MORELAND: ERSKINE CALDWELL
am proud to be one of your fellow citizens.
Erskine Caldwell in a 1964 letter of congratulations to Reverend
Martin Luther King Jr. who was awarded the Nobel Peace Prize.
Erskine Caldwell was born in a simple wooden
house near Moreland on December 17, 1903. The house has been moved
to Moreland's town square where it is now a museum and the
centerpiece of a friendly southern town that the author of God's
Little Acre and Tobacco Road understood best: a
crossroads of farms, churches and general stores.
The son of a Presbyterean minister and a
schoolteacher, young Erskine lived in almost every southern state as
his father moved from church to church. His mother Caroline taught
Latin and English and wrote articles in religious journals that
sought compassion for the down-and-out. His father Ira used
his pulpit to speak against the racism and poverty that were
prevalent in the South of the early 20th Century.
Caldwell mobilized his writing to writing to continue the campaigns
of his parents in favor of helping the socially and racially
oppressed people of the South. His first book, The Bastard, had a very
provocative title for 1929. Later, when Caldwell went on a book tour
for God's Little Acre to New York, he was arrested and copies of
Bastard were seized at the instigation of the New York Literary
Society. A trial exonerated the fearless southern writer who
counter-sued for false arrest and malicious prosecution.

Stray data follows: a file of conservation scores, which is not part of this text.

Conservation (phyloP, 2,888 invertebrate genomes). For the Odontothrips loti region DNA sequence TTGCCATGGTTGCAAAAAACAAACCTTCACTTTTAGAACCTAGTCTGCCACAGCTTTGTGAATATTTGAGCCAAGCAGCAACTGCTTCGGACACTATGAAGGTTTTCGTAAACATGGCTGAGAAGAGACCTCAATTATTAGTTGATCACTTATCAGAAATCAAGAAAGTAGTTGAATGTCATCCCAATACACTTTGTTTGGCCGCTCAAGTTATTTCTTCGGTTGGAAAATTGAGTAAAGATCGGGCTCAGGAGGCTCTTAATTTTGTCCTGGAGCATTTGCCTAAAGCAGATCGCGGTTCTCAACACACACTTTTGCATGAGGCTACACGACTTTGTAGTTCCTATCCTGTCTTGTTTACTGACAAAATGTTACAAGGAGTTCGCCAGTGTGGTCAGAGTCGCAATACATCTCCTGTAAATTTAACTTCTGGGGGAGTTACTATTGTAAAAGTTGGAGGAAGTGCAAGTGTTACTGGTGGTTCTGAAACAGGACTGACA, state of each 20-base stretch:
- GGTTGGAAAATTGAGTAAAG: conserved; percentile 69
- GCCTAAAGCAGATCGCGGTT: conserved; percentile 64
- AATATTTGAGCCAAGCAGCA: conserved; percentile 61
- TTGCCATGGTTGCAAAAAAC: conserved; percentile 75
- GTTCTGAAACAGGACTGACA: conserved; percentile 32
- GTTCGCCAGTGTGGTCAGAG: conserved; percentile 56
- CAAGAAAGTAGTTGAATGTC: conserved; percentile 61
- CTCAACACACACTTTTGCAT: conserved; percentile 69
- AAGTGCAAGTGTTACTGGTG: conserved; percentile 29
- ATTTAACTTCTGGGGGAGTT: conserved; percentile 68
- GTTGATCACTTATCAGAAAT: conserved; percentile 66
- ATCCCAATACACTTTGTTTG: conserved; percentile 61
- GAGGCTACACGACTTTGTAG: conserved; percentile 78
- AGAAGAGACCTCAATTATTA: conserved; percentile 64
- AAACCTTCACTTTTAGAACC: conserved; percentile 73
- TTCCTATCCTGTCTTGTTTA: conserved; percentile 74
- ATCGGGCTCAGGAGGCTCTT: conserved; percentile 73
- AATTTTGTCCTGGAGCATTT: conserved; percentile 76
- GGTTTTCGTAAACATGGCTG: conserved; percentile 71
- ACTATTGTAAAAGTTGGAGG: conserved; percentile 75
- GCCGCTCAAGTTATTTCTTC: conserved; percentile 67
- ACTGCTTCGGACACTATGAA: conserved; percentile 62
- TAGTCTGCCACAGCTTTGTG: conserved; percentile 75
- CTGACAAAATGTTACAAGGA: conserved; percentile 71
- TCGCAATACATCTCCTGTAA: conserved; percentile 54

For a decade, Caldwell was married to famous
photographer Margaret Bourke-White, and he served as a foreign
correspondent to the USSR during World War II. Bourke-White and
Caldwell collaborated on You Have Seen Their Faces in 1937.
During the remainder of his life after World War II, Caldwell's best
books focused on his travels and featured an uncompromising look
into the viewpoints of the segregated South. In Search of Bisco
chronicled his search through the South during the 1960s for a black
playmate of his childhood. In the book, Caldwell reported vicious
attitudes by white Southerners toward the Civil Rights Movement and
startled the nation. For
the duration of his life as a writer, Caldwell fought social
injustice with truth-telling in both his novels and his non-fiction
Church in Moreland
|Pavilion named for Lewis Grizzard
A home in Newnan, the "City of Homes"
Moreland is also the home of Lewis Grizzard, a
popular Southern humorist and writer who died in 1994 at age 48.
Witty observations and slang-filled deliveries made Grizzard a
popular live performer who once said, I am the only person in
the history of Moreland, Georgia to ever be on the New York Times
Best Seller List. I'm the only person in the history of Moreland,
Georgia who ever heard of the New York Times Best Seller List.
information on Erskine Caldwell, link here to his listing in
the New Georgia Encyclopedia supported by the Georgia
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